4) Mr. Keister’s Situation-Specific Dismissal Is Too Unspecific

Mr. Keister asserted: “Now, the theonomist will probably reply that the civil law of Old Testament Israel is of a piece with and is the outworking of the moral law given in the Ten Commandments. True, it is. But it is an outworking of the Ten Commandments for a particular place and people.” (emphasis in original)

I certainly agree that it was for a particular place and people. That’s a very true statement, and yet it does not follow that therefore the civil law of Israel would not be a good law for other places or peoples. There’s nothing in the Bible or in the Natural Law to suggest that the hearts of post-Pentecost men are less hard than the hearts of the Jews from the time of Moses to the time of Pentecost (or till A.D. 70 or whenever it is alleged that the civil law of Israel ceased to have effect by those who reject what they refer to as “theonomy”). Furthermore, the Bible does tell us that the civil laws of Israel were given good laws:

Nehemiah 9:13 Thou camest down also upon mount Sinai, and spakest with them from heaven, and gavest them right judgments, and true laws, good statutes and commandments:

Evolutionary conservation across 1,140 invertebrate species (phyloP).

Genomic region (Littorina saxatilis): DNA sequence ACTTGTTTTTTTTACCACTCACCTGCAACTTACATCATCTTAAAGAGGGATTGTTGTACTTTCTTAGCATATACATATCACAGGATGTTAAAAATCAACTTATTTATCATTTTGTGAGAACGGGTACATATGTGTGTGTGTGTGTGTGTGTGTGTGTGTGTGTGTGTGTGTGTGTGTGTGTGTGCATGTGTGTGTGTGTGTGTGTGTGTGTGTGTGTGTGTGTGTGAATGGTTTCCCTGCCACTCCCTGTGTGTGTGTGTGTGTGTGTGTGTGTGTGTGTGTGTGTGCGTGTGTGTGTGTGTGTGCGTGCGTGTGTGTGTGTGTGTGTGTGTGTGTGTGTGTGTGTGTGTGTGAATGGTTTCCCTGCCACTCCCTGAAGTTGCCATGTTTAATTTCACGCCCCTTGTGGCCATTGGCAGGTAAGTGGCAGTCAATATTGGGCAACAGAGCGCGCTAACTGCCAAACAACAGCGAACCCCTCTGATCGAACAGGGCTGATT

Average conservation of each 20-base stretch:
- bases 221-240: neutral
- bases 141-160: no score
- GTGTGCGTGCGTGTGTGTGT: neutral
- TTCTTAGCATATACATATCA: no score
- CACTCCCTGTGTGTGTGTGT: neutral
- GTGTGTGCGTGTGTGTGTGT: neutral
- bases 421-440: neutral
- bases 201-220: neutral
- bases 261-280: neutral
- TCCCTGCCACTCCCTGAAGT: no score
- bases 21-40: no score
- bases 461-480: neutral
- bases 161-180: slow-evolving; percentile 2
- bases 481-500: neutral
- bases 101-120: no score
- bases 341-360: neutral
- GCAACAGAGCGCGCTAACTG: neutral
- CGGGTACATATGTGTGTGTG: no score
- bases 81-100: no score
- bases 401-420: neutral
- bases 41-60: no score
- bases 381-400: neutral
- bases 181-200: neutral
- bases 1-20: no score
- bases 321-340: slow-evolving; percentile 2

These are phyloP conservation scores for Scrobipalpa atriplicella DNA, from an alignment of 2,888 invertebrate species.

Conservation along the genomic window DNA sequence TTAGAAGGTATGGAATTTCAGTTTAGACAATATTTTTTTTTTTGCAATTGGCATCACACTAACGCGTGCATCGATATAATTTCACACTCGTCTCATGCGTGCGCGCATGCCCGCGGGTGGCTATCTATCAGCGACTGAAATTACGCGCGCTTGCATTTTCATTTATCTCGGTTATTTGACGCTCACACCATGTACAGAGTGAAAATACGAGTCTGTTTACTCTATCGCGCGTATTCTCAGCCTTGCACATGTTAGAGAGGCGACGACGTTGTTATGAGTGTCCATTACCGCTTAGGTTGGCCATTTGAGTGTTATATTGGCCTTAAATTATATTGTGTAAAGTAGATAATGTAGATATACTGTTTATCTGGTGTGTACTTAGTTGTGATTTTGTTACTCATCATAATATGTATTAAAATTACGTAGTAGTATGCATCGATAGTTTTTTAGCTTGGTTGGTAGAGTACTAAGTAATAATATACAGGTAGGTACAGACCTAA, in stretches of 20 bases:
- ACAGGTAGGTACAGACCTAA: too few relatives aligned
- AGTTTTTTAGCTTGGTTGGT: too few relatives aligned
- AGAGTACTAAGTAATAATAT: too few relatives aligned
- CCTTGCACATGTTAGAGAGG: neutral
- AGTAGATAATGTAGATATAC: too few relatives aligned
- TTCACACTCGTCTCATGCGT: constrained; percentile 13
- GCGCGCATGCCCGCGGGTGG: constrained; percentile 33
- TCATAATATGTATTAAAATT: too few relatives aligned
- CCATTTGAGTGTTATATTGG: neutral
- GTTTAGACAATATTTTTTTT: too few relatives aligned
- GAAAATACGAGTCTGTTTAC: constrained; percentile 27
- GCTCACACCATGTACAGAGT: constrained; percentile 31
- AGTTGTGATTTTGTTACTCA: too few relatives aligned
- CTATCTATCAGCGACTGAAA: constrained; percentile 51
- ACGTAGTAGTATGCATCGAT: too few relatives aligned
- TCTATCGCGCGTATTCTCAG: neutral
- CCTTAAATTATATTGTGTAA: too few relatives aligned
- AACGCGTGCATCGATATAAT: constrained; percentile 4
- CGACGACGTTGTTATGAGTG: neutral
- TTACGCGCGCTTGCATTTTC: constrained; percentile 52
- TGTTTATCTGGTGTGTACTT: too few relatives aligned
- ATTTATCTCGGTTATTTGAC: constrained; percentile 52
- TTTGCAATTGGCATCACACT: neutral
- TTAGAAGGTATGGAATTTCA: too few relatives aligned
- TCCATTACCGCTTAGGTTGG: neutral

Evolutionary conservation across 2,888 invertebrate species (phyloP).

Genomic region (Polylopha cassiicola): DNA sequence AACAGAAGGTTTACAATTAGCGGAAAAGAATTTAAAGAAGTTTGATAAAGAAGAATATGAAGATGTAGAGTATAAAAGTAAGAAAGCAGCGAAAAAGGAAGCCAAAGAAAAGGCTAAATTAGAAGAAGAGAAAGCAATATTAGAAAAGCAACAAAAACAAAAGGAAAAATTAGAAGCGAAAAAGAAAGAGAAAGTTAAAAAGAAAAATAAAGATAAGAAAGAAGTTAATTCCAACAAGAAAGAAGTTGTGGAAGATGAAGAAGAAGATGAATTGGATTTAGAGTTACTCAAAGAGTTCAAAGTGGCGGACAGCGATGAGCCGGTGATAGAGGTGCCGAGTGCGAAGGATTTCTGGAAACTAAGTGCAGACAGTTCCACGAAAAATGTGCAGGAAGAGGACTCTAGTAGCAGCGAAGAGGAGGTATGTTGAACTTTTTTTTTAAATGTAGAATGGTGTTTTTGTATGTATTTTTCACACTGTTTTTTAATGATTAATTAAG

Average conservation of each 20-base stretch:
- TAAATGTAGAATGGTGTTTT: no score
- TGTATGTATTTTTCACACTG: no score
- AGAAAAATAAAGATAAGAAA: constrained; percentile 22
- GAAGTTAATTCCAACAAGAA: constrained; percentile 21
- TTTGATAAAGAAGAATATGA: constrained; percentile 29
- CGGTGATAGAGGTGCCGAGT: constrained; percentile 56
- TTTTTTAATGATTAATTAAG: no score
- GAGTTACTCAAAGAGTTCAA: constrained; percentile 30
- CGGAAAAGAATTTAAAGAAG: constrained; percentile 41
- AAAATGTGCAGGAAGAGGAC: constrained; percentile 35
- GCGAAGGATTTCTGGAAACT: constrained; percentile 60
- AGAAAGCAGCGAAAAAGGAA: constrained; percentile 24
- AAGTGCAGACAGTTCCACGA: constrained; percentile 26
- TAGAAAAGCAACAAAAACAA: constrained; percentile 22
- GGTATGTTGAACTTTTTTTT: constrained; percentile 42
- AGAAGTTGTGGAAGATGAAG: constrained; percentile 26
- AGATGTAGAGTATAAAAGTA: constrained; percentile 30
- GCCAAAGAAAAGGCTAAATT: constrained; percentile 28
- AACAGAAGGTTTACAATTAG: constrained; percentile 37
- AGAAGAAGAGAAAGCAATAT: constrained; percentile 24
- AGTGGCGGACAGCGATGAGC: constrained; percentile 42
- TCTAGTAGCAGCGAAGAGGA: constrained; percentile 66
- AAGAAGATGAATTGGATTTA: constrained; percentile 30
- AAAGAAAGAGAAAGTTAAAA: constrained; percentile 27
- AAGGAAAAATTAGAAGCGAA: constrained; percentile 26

In fact, they are set forth in Scripture as the paragon of all laws for governing nations:

Deuteronomy 4:8 And what nation is there so great, that hath statutes and judgments so righteous as all this law, which I set before you this day?

In principle, I agree that where the judgments are specific to Israel they are naturally not applicable to us – but judgments like those on honoring one’s father and mother are not specific to Israel.

5) Mr. Keister Overstates His Point in Abandoning Old Testament Principles

Mr. Keister stated:

In other words, Jesus Christ is the apex of the trajectory of Old Testament Israel, and the church is in Christ. Therefore, it does not make sense to say that modern-day governments should run themselves according to principles that were given to Old Testament Israel as Old Testament Israel.

Surely, Mr. Keister is right that Jesus Christ is the focal point of the Bible. It does not follow, however, that the good laws given to Old Testament Israel are not based on principles that must be followed by any government that wishes to follow the law of God.

Mr. Keister has plainly overstated his point here, since Mr. Keister acknowledges the role of Natural Law. Nevertheless, since God cannot be inconsistent with Himself, and since the Natural Law is a Creation ordinance (at the latest, upon the Fall and the obtaining of the knowledge of good and evil), therefore the “principles” of the civil law of Israel must be the same principles found in the Natural Law (otherwise the civil law of Israel would not be good laws).